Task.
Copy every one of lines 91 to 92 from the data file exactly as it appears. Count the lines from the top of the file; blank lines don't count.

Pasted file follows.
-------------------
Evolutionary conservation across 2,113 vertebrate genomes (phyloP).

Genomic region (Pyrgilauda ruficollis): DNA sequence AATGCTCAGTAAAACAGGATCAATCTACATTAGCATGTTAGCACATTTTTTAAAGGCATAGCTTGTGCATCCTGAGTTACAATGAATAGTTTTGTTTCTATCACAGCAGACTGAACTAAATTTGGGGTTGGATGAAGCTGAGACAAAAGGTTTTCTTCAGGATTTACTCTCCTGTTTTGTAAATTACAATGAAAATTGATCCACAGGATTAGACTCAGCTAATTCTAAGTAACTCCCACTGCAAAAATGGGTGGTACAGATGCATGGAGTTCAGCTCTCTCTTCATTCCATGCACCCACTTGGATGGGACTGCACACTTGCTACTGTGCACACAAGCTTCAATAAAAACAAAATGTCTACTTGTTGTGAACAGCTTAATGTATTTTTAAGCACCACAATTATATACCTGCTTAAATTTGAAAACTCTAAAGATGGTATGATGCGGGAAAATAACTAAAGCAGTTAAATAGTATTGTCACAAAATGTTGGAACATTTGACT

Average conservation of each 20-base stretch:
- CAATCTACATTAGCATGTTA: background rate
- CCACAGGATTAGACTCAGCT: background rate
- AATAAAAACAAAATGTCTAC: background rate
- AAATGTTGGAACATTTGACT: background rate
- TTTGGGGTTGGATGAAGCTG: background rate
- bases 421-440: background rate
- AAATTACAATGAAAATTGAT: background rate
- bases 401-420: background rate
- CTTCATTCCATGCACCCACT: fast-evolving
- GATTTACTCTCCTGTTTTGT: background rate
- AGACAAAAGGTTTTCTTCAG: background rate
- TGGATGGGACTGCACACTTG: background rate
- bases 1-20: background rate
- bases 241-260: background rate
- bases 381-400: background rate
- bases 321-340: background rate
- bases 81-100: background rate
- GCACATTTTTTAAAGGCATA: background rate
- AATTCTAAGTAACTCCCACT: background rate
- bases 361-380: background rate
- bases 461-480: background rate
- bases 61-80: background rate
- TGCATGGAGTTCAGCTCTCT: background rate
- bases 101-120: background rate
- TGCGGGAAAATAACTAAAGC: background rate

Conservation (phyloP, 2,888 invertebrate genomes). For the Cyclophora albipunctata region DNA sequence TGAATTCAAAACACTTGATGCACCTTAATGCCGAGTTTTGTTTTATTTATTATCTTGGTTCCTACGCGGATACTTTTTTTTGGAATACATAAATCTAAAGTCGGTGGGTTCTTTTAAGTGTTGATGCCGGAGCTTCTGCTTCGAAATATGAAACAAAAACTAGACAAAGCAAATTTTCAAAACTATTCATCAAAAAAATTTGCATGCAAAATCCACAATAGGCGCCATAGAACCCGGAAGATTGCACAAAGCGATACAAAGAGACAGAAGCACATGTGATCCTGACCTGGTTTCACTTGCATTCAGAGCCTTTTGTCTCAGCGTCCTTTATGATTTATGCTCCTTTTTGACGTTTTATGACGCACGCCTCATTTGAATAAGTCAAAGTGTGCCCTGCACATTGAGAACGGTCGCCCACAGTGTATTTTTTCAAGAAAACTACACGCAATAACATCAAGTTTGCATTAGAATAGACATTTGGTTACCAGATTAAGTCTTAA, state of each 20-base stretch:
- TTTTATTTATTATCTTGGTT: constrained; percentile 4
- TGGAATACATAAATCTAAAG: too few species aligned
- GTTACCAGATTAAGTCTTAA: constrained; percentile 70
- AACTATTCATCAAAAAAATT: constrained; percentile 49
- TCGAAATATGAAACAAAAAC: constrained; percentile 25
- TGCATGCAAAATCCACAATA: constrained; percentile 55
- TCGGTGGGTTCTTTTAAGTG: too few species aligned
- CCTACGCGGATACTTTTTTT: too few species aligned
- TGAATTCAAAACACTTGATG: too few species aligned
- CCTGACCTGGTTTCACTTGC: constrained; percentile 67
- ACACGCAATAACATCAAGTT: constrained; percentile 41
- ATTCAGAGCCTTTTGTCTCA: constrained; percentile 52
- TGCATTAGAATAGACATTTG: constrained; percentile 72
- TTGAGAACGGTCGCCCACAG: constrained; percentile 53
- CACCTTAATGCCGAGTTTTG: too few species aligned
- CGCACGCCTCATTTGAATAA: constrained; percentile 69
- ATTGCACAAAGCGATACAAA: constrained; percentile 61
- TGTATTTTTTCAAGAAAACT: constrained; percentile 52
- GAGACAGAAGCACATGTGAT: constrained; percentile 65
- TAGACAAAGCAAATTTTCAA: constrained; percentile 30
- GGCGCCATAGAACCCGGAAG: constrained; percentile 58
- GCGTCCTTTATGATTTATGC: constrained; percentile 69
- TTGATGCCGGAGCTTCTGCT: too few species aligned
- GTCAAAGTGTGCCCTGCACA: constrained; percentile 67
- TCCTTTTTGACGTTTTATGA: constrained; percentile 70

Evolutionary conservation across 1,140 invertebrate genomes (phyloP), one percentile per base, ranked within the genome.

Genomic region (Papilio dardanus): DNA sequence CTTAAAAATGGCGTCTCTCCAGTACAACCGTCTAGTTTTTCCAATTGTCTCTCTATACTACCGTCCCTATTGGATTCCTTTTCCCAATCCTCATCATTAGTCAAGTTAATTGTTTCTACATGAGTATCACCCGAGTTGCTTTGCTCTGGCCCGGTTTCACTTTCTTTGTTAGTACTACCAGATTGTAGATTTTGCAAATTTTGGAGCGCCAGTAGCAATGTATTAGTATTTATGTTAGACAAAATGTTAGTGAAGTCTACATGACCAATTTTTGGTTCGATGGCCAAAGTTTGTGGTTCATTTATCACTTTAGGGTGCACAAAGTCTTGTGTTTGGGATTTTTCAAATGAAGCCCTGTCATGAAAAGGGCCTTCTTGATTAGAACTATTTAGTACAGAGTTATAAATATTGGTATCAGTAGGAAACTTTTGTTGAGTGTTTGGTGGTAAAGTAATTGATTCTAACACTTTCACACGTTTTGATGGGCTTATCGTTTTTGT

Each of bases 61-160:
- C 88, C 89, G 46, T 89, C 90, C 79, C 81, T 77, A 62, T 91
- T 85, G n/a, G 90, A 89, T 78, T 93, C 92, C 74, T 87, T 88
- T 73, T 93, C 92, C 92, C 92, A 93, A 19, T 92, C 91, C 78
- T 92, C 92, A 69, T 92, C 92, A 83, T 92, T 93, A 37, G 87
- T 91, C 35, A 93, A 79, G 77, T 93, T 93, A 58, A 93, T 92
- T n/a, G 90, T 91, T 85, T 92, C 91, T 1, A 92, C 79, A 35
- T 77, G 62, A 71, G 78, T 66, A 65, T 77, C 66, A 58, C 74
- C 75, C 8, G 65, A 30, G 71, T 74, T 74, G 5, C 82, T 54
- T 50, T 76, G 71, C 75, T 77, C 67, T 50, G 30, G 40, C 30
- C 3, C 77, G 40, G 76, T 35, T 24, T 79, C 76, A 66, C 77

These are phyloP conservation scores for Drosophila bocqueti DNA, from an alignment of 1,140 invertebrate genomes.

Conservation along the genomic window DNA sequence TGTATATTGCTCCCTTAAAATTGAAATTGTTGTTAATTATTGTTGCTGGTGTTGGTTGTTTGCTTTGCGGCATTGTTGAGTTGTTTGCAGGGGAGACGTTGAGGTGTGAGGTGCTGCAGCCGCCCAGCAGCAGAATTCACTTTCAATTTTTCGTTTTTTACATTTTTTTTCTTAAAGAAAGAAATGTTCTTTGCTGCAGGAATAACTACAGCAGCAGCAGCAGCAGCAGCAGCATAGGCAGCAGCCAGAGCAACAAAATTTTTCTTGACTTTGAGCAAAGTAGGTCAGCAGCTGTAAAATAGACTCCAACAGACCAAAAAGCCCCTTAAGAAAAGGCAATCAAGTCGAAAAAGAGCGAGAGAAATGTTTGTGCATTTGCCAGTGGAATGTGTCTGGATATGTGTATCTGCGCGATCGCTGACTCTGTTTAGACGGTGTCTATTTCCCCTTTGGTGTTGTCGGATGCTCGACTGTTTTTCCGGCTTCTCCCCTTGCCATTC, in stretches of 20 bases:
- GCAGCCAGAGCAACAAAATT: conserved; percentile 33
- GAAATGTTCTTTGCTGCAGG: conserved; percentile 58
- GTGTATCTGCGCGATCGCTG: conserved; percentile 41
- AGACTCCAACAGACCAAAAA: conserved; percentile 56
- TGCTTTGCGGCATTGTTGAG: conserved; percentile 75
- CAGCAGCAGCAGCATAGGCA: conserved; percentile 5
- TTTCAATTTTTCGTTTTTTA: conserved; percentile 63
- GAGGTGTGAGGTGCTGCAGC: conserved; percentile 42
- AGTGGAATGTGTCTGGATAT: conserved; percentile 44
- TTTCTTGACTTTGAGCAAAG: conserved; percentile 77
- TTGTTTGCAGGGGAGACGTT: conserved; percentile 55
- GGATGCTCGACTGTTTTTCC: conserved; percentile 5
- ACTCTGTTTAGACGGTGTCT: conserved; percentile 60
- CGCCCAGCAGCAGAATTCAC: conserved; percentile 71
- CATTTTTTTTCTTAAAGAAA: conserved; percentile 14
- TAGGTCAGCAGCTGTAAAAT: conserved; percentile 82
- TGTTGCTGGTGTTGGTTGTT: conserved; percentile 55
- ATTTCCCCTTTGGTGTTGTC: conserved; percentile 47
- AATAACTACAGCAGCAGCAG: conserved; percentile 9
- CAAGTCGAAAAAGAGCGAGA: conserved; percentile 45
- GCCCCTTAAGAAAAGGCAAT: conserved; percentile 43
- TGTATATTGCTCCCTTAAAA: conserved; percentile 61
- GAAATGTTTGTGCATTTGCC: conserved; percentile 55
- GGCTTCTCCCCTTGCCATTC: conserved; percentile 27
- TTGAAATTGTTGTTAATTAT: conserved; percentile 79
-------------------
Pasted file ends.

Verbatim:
- TGTATATTGCTCCCTTAAAA: conserved; percentile 61
- GAAATGTTTGTGCATTTGCC: conserved; percentile 55